OMAHA, Neb. (AP) — Omaha’s police chief said Monday that two officers acted appropriately when a Black man was fatally shot during a Nebraska traffic stop last week because the man repeatedly didn’t comply with their commands, but video of the confrontation won’t be immediately released.

Police Chief Todd Schmaderer said Monday the officers followed department policy when Kenneth Jones was shot last Thursday because he reached for a gun in his waistband and disregarded officers’ commands. Schmaderer showed several photos from the traffic stop during a news conference Monday but he said the full video won’t be released until after a grand jury reviews what happened.

“In this incident the officers faced a very difficult situation with a person with a gun who would not comply with their commands,” Schmaderer said. “My senior command staff and I are in agreement in this matter. The officer used deadly force in accordance with our policy.”

Protesters gathered outside Omaha Police headquarters three times over the weekend to demand the release of video footage of Jones’ death. Schmaderer said releasing the video now could taint the grand jury’s investigation.

The two officers involved in the traffic stop have been placed on leave until the investigation is completed. Police have identified the two officers involved as Officer Dan Faulkner, 29, and Officer Richard Martier, 31, each of whom have been with the department since 2016.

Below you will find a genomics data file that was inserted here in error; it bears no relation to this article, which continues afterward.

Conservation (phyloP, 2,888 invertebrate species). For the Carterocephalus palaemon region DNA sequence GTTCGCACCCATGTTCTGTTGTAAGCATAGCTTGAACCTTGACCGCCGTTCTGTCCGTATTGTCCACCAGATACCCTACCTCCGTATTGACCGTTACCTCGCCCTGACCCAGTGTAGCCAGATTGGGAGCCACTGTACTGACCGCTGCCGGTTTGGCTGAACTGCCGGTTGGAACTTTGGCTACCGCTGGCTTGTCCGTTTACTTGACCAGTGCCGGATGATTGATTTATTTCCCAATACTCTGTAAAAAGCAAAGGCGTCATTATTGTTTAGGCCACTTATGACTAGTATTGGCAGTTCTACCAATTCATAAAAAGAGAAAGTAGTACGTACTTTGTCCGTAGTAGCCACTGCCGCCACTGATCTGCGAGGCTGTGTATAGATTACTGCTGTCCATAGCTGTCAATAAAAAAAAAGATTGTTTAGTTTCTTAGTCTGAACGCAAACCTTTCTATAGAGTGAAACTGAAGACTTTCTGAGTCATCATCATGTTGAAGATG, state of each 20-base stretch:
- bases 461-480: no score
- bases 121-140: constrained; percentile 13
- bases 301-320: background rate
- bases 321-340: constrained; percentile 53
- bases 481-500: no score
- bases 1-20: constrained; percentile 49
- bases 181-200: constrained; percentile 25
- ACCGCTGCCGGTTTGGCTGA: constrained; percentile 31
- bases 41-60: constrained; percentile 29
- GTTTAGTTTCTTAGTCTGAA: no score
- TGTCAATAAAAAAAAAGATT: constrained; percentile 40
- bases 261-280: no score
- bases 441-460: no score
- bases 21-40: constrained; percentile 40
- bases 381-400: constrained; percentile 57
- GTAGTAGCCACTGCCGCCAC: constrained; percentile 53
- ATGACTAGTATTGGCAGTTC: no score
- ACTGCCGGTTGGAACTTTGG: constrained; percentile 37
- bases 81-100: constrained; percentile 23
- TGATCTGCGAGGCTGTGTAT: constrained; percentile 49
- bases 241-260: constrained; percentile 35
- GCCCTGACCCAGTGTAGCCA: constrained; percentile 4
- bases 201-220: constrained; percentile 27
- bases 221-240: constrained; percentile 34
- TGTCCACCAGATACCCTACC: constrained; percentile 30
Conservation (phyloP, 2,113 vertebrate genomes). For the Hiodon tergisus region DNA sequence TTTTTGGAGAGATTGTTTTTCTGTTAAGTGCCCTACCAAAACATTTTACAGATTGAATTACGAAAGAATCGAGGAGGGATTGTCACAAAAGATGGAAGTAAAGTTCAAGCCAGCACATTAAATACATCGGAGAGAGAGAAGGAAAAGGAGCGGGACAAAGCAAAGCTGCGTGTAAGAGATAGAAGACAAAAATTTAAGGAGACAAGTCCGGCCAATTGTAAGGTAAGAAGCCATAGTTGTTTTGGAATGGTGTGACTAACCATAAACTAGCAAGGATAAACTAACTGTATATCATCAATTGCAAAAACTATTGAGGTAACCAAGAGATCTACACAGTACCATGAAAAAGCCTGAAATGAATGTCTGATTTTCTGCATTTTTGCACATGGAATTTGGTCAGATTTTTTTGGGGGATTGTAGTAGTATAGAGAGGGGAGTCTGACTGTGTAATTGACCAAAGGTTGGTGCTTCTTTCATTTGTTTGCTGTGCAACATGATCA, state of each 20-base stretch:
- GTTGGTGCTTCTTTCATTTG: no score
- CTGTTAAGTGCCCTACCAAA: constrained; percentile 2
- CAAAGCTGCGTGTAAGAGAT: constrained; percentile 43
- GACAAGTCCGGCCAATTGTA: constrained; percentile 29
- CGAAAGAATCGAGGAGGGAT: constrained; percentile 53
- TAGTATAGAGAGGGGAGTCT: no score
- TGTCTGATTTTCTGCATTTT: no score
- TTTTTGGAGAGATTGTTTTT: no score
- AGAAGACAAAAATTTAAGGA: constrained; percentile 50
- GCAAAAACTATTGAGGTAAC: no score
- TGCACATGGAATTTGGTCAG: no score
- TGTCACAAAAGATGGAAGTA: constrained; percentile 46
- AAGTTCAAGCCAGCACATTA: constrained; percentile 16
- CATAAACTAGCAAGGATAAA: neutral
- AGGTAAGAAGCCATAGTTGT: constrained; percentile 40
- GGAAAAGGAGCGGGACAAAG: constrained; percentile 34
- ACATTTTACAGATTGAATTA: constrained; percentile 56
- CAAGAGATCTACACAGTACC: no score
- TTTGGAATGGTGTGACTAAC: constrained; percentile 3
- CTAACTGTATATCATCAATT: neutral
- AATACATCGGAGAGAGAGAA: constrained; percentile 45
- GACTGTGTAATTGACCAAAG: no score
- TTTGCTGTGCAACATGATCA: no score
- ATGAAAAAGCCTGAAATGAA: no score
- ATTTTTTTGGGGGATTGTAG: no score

Police have said the officers pulled over the vehicle Jones was riding in after observing it stopped in the middle of the street and then drove forward several feet and stopped several times. The officers said they thought the driver might be impaired.


Schmaderer said Jones was the only person in the vehicle who didn’t follow officers’ commands to put their hands up. He said the officers had their guns out when they ordered everyone to raise their hands at least 14 times and ordered Jones to open his car door six times without him complying before they broke out his window and opened the door to pull him out.

“As chief, I have watched a lot of videos over the years, and this was one of the most noncompliant situations that I have seen,” Schmaderer said.

While the two officers struggled to gain control over Jones, one of them reached down his arm and felt a gun in his hand, Schmaderer said. Both officers backed away and drew their weapons at that point. Faulkner fired four times when Jones started to turn with the gun in his hand, Schmaderer said.

A total of one minute and seven seconds passed between the start of the traffic stop and the shooting. Officers found the .45-caliber handgun a short time later when they rolled Jones over onto his back to render aid, Schmaderer said.

Investigators determined that the driver of the vehicle was not intoxicated at the time of the traffic stop, and Schmaderer said the driver and two other women in the car were innocent of any violations.

Schmaderer said Jones had a vial of PCP on him, but toxicology tests on him haven’t been completed yet. It could take several weeks before the results of those tests are available.